Having listened to NPR for decades as it declined from somewhat public interest all the way to completely selling out, I contacted my local NPR program director, Betty Luse, many years ago and asked that she put the program Counterspin on the air so that the public might at least be able to get a glimpse of that which is being censored from them or savagely distorted.
She declined, but I persisted, finally convincing her to sign up for my daily email news service, Liberty Underground of Virginia (LUV). She did, getting the daily email with up to three short news stories and an opinion piece at the end, all censored out of the mass media or twisted by them. It is my plan to expose liberals to this for about two years, after which a light bulb comes on in their head and they understand how the system works, unleashing another informed person on the Corporate Empire.
Sure enough, Betty contacted me after a couple of years had passed and admitted she was a devoted reader of LUV News.
Betty asked what she could do about the horrible censorship problem, and I again suggested she put Counterspin on the air, which she did.
After a few years Betty again asked me what she could do and I suggested she go with Democracy Now! Betty scheduled it, but was fired before it went on the air locally. She was heartbroken, but we became closer friends in the years that followed. She emailed me often telling me she loved NPR very much and wanted badly to be back in radio. Her health deteriorated from the stress.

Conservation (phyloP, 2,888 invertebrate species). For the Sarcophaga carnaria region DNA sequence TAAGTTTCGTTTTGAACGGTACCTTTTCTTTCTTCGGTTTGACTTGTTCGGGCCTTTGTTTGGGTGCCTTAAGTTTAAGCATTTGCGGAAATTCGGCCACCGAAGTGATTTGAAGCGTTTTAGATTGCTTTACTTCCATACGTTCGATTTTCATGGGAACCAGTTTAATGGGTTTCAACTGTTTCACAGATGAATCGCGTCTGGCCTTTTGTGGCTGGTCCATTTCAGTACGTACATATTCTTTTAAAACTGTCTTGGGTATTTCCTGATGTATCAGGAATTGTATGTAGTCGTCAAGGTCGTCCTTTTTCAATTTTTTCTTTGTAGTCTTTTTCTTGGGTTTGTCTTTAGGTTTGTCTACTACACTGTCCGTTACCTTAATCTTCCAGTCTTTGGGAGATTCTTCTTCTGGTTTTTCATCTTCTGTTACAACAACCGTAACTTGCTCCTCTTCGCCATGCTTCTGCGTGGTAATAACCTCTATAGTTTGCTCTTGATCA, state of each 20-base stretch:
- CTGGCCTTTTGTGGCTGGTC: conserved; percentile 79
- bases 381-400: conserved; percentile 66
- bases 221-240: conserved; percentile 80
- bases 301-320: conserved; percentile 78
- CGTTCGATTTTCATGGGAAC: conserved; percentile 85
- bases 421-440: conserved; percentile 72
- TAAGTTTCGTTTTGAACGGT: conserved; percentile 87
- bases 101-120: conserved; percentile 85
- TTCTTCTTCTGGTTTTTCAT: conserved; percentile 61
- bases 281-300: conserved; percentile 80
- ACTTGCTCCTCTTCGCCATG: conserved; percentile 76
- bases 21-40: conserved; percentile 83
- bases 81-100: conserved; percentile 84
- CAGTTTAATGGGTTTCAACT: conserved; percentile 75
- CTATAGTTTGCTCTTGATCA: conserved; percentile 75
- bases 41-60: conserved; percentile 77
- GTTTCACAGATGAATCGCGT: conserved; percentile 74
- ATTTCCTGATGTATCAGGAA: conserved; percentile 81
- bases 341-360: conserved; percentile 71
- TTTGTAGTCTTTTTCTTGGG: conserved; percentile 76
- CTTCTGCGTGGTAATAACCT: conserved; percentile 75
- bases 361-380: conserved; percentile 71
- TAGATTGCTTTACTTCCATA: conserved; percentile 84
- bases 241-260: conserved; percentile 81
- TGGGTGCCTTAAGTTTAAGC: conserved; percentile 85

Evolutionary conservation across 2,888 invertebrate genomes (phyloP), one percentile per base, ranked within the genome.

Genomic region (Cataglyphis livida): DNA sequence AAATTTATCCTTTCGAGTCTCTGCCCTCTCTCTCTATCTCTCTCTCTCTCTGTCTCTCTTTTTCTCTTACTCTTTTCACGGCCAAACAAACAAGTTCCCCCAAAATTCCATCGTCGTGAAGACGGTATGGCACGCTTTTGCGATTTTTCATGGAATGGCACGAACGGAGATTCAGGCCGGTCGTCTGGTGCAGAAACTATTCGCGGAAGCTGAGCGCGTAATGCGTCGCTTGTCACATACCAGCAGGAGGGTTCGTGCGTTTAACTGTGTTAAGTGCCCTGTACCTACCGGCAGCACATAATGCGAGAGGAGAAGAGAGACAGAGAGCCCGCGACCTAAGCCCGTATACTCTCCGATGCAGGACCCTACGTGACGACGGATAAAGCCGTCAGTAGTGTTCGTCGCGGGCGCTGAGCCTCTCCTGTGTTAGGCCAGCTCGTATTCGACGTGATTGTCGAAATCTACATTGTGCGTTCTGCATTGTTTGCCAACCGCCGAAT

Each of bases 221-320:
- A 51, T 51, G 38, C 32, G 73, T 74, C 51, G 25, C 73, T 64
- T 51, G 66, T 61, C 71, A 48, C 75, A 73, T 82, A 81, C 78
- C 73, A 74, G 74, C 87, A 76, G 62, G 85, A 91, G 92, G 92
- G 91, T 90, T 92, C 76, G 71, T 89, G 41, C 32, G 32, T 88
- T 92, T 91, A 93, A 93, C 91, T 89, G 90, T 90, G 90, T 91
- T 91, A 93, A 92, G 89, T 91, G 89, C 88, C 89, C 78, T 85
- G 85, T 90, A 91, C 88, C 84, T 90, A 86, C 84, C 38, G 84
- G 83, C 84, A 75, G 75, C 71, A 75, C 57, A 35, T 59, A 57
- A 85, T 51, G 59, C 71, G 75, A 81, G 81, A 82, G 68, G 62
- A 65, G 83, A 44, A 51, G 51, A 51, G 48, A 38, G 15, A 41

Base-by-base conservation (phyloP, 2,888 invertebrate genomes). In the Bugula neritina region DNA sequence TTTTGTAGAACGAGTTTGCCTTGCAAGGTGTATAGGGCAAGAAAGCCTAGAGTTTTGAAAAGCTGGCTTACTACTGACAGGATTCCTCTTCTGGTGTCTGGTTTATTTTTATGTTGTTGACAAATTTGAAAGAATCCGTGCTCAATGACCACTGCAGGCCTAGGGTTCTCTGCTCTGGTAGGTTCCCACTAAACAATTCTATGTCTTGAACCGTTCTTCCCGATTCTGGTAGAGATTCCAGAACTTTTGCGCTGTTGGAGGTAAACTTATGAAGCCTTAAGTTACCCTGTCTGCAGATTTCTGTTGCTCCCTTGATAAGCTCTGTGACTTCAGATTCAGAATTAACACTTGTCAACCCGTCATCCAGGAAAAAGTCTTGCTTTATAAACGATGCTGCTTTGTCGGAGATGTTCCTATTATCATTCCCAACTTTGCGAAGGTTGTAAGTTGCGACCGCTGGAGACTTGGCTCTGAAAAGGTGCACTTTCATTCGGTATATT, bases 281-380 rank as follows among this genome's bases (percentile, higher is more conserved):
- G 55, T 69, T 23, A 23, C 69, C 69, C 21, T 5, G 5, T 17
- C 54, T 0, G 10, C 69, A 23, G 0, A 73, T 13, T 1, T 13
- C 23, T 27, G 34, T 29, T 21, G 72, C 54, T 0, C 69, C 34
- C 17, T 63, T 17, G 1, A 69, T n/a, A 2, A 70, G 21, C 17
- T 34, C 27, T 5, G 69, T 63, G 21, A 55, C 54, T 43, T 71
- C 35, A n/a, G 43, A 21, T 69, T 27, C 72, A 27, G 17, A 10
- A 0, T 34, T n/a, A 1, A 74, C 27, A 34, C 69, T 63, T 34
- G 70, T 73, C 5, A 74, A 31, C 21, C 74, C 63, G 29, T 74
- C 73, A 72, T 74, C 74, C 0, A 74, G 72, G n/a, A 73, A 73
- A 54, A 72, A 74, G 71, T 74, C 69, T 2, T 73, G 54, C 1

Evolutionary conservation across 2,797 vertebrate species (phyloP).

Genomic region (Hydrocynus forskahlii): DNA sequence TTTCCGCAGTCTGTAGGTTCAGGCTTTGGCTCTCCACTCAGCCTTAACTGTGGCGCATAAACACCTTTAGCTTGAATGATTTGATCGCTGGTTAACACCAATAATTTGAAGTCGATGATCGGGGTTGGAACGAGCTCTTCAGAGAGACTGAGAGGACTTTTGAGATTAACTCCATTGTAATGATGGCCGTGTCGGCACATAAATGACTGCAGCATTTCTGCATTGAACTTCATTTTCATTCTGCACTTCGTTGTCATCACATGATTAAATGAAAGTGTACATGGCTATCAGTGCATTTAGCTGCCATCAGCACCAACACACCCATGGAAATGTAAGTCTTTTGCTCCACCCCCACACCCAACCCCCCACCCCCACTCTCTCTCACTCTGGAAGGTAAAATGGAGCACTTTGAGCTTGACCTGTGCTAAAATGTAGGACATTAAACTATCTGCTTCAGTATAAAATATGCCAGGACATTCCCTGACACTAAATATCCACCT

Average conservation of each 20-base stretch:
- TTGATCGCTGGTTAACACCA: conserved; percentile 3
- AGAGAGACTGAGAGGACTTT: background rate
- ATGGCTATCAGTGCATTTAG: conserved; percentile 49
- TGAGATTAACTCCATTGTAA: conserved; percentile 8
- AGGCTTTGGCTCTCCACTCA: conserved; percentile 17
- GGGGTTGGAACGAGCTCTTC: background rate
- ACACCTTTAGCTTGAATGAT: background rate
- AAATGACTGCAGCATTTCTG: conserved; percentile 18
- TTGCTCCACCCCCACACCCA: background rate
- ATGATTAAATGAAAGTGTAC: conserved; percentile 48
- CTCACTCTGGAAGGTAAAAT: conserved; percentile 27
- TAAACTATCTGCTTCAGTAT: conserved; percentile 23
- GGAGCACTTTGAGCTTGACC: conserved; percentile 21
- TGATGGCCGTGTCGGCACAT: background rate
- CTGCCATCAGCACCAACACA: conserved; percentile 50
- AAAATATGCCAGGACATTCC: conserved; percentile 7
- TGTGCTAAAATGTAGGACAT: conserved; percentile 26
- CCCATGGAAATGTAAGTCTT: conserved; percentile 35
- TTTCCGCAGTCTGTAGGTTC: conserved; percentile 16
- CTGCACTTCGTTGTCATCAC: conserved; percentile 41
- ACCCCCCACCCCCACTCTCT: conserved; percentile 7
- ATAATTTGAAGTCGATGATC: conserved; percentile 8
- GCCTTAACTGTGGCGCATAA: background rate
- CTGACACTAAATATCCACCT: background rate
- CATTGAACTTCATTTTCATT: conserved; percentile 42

The official pronouncement of her death did not say she died of a broken heart, but I know Betty loved working at NPR and her firing was a major source of stress contributing to her death. I often wondered had she never heard from me, if she would still be happily working at NPR, without a clue that anything was amiss.
The local station never allowed Democracy Now! to air, and has recently killed the Counterspin program.
A few months ago I was invited to speak at a local theater upon the occasion of the local NPR station killing Counterspin, which was Betty’s NPR legacy. At that occasion, the president and CEO of the local NPR stations WHRO and WHRV, Bert Schmidt, said he was killing Counterspin because it had a “hidden agenda.”
The next day I emailed Schmidt, asking him to send me everything he has on this ominous “hidden agenda,” explaining that I have a journalism degree and have often listened to Counterspin, but have not detected such a thing. Getting no answer, I emailed him again last week asking him for the hidden agenda, but I have not received a reply and must conclude that Schmidt deceived his audience, and has no data to support his claim. Counterspin was killed because it tells the truth, and NPR shrinks from it like vampires shrink from daylight.
It is now just corporate darkness and propaganda at the local NPR stations, and I miss Betty very much. If NPR had one as courageous as she in their management, they might be worth more than a bucket of warm spit.
Jack Balkwill edits LUV News, a free email daily at no cost for sending an email to email@example.com with the subject “join.” He has written for publications as varied as the little-read English Honor Society’s Rectangle to the millions of readers USA Today.